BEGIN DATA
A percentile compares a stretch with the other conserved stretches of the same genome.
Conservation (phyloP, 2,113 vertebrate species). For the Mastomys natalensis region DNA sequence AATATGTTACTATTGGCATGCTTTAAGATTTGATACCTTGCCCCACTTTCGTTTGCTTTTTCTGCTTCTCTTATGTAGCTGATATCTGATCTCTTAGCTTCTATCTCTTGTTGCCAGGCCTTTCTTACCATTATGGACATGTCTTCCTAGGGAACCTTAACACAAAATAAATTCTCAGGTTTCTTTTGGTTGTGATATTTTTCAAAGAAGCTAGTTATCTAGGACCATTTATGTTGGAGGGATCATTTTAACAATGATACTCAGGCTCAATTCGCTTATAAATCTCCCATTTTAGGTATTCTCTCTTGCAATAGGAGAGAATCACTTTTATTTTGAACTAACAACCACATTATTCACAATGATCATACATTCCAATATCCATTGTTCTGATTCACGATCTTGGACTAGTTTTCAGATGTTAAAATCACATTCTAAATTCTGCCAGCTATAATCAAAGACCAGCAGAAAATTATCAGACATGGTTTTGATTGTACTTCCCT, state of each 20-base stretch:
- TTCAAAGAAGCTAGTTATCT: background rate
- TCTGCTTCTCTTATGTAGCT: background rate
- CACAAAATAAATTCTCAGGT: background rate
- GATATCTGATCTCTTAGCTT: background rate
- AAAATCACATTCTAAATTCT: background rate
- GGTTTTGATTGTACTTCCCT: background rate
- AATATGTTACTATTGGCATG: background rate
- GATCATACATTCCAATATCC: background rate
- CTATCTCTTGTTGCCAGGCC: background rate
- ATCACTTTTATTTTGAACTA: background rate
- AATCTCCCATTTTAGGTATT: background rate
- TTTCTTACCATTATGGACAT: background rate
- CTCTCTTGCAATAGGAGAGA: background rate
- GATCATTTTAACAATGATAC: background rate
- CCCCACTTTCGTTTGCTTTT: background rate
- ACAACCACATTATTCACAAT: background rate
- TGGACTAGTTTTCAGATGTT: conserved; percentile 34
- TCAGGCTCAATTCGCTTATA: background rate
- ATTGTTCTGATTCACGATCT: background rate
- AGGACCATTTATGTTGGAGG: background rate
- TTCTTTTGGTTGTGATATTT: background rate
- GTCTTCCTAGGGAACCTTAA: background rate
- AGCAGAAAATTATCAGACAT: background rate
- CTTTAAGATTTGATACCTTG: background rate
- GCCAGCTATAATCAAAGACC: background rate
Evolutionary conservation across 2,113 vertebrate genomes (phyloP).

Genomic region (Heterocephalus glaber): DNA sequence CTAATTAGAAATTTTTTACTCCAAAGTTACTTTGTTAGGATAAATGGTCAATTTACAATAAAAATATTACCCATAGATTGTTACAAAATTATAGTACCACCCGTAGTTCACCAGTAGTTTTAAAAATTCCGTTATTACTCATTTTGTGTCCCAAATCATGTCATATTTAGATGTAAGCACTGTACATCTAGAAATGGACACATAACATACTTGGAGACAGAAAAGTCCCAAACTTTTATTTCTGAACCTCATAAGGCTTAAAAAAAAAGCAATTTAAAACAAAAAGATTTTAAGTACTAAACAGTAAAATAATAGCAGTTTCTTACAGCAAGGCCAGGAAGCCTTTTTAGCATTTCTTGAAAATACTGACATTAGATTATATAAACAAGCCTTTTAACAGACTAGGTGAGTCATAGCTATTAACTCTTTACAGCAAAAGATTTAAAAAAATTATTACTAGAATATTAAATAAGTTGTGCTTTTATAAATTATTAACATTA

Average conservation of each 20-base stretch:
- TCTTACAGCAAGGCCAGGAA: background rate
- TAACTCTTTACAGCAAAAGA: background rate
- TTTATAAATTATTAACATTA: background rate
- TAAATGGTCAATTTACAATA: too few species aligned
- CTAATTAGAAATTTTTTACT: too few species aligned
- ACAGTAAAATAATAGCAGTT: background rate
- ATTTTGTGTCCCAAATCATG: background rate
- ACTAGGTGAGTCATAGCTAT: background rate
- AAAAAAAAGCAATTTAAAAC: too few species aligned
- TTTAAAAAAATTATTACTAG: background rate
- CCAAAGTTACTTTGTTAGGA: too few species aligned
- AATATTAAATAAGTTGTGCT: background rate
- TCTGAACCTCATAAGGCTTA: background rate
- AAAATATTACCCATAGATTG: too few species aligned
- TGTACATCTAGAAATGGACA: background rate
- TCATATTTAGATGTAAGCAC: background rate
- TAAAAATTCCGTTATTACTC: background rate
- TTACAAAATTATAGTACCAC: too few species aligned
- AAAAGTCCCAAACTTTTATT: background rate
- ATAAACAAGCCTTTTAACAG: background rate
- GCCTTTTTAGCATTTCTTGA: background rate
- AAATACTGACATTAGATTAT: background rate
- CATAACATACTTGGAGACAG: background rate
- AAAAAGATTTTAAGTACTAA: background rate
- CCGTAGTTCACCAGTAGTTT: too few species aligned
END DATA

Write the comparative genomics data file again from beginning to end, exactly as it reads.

A percentile compares a stretch with the other conserved stretches of the same genome.
Conservation (phyloP, 2,113 vertebrate species). For the Mastomys natalensis region DNA sequence AATATGTTACTATTGGCATGCTTTAAGATTTGATACCTTGCCCCACTTTCGTTTGCTTTTTCTGCTTCTCTTATGTAGCTGATATCTGATCTCTTAGCTTCTATCTCTTGTTGCCAGGCCTTTCTTACCATTATGGACATGTCTTCCTAGGGAACCTTAACACAAAATAAATTCTCAGGTTTCTTTTGGTTGTGATATTTTTCAAAGAAGCTAGTTATCTAGGACCATTTATGTTGGAGGGATCATTTTAACAATGATACTCAGGCTCAATTCGCTTATAAATCTCCCATTTTAGGTATTCTCTCTTGCAATAGGAGAGAATCACTTTTATTTTGAACTAACAACCACATTATTCACAATGATCATACATTCCAATATCCATTGTTCTGATTCACGATCTTGGACTAGTTTTCAGATGTTAAAATCACATTCTAAATTCTGCCAGCTATAATCAAAGACCAGCAGAAAATTATCAGACATGGTTTTGATTGTACTTCCCT, state of each 20-base stretch:
- TTCAAAGAAGCTAGTTATCT: background rate
- TCTGCTTCTCTTATGTAGCT: background rate
- CACAAAATAAATTCTCAGGT: background rate
- GATATCTGATCTCTTAGCTT: background rate
- AAAATCACATTCTAAATTCT: background rate
- GGTTTTGATTGTACTTCCCT: background rate
- AATATGTTACTATTGGCATG: background rate
- GATCATACATTCCAATATCC: background rate
- CTATCTCTTGTTGCCAGGCC: background rate
- ATCACTTTTATTTTGAACTA: background rate
- AATCTCCCATTTTAGGTATT: background rate
- TTTCTTACCATTATGGACAT: background rate
- CTCTCTTGCAATAGGAGAGA: background rate
- GATCATTTTAACAATGATAC: background rate
- CCCCACTTTCGTTTGCTTTT: background rate
- ACAACCACATTATTCACAAT: background rate
- TGGACTAGTTTTCAGATGTT: conserved; percentile 34
- TCAGGCTCAATTCGCTTATA: background rate
- ATTGTTCTGATTCACGATCT: background rate
- AGGACCATTTATGTTGGAGG: background rate
- TTCTTTTGGTTGTGATATTT: background rate
- GTCTTCCTAGGGAACCTTAA: background rate
- AGCAGAAAATTATCAGACAT: background rate
- CTTTAAGATTTGATACCTTG: background rate
- GCCAGCTATAATCAAAGACC: background rate
Evolutionary conservation across 2,113 vertebrate genomes (phyloP).

Genomic region (Heterocephalus glaber): DNA sequence CTAATTAGAAATTTTTTACTCCAAAGTTACTTTGTTAGGATAAATGGTCAATTTACAATAAAAATATTACCCATAGATTGTTACAAAATTATAGTACCACCCGTAGTTCACCAGTAGTTTTAAAAATTCCGTTATTACTCATTTTGTGTCCCAAATCATGTCATATTTAGATGTAAGCACTGTACATCTAGAAATGGACACATAACATACTTGGAGACAGAAAAGTCCCAAACTTTTATTTCTGAACCTCATAAGGCTTAAAAAAAAAGCAATTTAAAACAAAAAGATTTTAAGTACTAAACAGTAAAATAATAGCAGTTTCTTACAGCAAGGCCAGGAAGCCTTTTTAGCATTTCTTGAAAATACTGACATTAGATTATATAAACAAGCCTTTTAACAGACTAGGTGAGTCATAGCTATTAACTCTTTACAGCAAAAGATTTAAAAAAATTATTACTAGAATATTAAATAAGTTGTGCTTTTATAAATTATTAACATTA

Average conservation of each 20-base stretch:
- TCTTACAGCAAGGCCAGGAA: background rate
- TAACTCTTTACAGCAAAAGA: background rate
- TTTATAAATTATTAACATTA: background rate
- TAAATGGTCAATTTACAATA: too few species aligned
- CTAATTAGAAATTTTTTACT: too few species aligned
- ACAGTAAAATAATAGCAGTT: background rate
- ATTTTGTGTCCCAAATCATG: background rate
- ACTAGGTGAGTCATAGCTAT: background rate
- AAAAAAAAGCAATTTAAAAC: too few species aligned
- TTTAAAAAAATTATTACTAG: background rate
- CCAAAGTTACTTTGTTAGGA: too few species aligned
- AATATTAAATAAGTTGTGCT: background rate
- TCTGAACCTCATAAGGCTTA: background rate
- AAAATATTACCCATAGATTG: too few species aligned
- TGTACATCTAGAAATGGACA: background rate
- TCATATTTAGATGTAAGCAC: background rate
- TAAAAATTCCGTTATTACTC: background rate
- TTACAAAATTATAGTACCAC: too few species aligned
- AAAAGTCCCAAACTTTTATT: background rate
- ATAAACAAGCCTTTTAACAG: background rate
- GCCTTTTTAGCATTTCTTGA: background rate
- AAATACTGACATTAGATTAT: background rate
- CATAACATACTTGGAGACAG: background rate
- AAAAAGATTTTAAGTACTAA: background rate
- CCGTAGTTCACCAGTAGTTT: too few species aligned